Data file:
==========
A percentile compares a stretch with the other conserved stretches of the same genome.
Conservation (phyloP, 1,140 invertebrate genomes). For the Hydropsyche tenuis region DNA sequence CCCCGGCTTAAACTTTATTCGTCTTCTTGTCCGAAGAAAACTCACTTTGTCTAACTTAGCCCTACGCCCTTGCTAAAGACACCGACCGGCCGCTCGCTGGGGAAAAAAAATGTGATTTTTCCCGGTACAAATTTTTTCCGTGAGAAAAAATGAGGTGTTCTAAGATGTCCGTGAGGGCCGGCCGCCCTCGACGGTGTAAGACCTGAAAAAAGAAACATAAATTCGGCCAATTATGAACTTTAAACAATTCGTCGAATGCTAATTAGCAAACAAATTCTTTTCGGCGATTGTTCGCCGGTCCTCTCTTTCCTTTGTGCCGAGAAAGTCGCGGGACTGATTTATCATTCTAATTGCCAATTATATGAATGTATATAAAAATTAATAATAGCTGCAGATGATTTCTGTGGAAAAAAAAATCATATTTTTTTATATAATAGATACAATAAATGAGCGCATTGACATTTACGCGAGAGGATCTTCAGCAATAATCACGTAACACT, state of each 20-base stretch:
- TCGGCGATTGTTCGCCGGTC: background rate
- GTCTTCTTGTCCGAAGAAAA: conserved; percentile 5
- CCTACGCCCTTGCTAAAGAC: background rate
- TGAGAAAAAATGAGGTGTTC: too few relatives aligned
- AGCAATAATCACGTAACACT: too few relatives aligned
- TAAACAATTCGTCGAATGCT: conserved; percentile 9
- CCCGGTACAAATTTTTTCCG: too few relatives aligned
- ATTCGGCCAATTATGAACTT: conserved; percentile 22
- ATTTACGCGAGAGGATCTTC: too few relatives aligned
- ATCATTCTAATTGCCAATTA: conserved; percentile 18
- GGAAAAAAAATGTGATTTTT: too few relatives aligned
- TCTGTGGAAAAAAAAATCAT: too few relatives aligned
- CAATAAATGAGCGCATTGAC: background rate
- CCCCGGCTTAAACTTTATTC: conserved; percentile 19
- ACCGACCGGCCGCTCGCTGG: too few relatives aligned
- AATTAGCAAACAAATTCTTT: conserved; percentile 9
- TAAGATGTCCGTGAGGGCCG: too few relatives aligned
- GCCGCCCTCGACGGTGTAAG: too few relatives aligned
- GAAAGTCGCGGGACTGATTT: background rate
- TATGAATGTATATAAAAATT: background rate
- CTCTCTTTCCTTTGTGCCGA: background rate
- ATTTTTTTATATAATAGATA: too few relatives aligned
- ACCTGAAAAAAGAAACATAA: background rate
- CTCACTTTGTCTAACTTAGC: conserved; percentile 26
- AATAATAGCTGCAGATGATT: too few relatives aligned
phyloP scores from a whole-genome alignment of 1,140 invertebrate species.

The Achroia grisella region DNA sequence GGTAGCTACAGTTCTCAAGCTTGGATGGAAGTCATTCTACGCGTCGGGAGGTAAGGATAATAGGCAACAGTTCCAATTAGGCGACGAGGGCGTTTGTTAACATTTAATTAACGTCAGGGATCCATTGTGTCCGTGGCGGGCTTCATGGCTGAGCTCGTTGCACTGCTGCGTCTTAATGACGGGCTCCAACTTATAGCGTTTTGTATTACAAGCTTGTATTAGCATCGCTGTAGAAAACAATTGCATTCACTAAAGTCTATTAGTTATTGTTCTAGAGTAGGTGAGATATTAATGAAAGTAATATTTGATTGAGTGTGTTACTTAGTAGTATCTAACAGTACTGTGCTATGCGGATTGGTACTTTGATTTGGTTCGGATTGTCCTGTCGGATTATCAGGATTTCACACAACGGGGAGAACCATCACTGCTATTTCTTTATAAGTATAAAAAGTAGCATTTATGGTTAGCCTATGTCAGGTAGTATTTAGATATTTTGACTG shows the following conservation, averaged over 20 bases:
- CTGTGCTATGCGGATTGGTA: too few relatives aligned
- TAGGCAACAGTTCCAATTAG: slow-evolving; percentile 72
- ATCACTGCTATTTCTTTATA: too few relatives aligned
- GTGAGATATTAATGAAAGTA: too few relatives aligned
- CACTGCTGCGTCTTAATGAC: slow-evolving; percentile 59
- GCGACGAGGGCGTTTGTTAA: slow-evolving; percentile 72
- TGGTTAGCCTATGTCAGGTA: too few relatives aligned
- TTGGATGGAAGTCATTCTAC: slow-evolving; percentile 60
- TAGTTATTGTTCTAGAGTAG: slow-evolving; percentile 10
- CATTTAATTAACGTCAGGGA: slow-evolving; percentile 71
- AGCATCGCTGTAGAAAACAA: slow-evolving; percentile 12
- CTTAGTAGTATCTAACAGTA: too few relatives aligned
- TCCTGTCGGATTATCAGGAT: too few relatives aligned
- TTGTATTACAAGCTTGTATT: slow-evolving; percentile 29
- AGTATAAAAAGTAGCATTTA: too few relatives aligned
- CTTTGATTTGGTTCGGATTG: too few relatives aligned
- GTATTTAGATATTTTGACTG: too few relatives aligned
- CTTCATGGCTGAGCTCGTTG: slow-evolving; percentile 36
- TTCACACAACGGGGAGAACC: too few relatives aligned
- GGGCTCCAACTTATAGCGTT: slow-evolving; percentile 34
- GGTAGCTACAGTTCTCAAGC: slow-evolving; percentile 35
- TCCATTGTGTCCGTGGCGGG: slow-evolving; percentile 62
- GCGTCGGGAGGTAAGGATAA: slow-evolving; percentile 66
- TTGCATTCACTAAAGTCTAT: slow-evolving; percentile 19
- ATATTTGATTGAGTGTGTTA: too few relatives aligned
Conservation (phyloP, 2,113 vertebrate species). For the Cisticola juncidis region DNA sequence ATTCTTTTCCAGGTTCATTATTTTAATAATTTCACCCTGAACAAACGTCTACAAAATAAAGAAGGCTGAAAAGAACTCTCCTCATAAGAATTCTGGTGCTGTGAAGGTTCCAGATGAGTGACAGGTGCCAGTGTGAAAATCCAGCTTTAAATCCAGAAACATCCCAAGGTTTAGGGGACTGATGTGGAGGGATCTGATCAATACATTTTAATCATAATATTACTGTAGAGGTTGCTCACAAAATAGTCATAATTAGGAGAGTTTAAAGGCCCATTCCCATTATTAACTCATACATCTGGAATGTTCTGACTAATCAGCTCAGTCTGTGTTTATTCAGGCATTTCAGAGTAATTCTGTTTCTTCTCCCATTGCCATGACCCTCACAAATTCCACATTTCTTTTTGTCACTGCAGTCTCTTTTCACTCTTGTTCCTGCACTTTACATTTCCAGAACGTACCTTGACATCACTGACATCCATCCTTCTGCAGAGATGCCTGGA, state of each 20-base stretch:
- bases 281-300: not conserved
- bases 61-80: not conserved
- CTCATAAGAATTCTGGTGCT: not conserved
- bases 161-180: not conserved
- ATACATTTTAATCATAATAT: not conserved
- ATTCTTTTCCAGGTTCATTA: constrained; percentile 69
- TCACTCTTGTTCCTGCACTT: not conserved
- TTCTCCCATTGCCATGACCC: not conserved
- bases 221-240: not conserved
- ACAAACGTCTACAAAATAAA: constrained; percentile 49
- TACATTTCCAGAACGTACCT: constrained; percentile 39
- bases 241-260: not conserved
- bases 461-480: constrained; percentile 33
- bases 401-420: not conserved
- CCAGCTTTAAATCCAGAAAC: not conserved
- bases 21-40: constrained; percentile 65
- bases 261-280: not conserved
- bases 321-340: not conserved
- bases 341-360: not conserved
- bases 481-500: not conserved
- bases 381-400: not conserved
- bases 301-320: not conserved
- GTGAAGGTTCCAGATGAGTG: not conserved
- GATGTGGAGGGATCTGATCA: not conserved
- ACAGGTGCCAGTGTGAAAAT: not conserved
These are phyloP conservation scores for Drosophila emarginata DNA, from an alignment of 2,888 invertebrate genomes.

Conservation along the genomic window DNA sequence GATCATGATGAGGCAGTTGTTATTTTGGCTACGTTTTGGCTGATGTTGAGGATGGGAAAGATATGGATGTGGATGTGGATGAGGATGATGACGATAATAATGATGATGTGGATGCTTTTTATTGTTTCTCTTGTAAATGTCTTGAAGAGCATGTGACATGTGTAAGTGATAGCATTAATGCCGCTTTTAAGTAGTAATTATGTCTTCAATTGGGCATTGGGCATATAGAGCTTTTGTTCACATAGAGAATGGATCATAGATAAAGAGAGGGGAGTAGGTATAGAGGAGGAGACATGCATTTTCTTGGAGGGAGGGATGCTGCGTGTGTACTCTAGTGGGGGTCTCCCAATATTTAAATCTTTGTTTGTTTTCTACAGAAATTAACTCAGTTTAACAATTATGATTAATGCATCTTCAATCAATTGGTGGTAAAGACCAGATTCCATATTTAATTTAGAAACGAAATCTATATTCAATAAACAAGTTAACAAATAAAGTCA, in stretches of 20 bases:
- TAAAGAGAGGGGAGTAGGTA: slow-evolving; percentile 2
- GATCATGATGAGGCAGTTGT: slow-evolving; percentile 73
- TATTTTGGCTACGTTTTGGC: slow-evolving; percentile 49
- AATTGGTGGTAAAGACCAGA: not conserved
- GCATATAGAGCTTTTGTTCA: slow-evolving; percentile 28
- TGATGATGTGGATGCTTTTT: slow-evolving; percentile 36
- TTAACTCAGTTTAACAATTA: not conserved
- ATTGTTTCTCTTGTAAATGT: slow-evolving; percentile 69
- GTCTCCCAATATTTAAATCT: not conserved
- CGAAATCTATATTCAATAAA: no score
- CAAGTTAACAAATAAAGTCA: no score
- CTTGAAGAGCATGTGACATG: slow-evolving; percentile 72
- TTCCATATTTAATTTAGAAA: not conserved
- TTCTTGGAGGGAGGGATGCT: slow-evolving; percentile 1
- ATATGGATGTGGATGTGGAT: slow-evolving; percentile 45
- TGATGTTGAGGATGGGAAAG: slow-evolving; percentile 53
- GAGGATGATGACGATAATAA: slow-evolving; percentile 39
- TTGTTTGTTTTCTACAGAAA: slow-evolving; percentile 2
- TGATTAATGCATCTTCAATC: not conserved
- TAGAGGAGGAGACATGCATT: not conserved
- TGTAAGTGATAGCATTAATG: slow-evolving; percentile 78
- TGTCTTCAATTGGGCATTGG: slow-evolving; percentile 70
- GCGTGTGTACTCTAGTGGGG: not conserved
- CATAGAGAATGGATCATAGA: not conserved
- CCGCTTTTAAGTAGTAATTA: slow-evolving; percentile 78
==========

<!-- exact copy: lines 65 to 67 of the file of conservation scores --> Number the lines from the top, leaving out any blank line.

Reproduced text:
- ACAAACGTCTACAAAATAAA: constrained; percentile 49
- TACATTTCCAGAACGTACCT: constrained; percentile 39
- bases 241-260: not conserved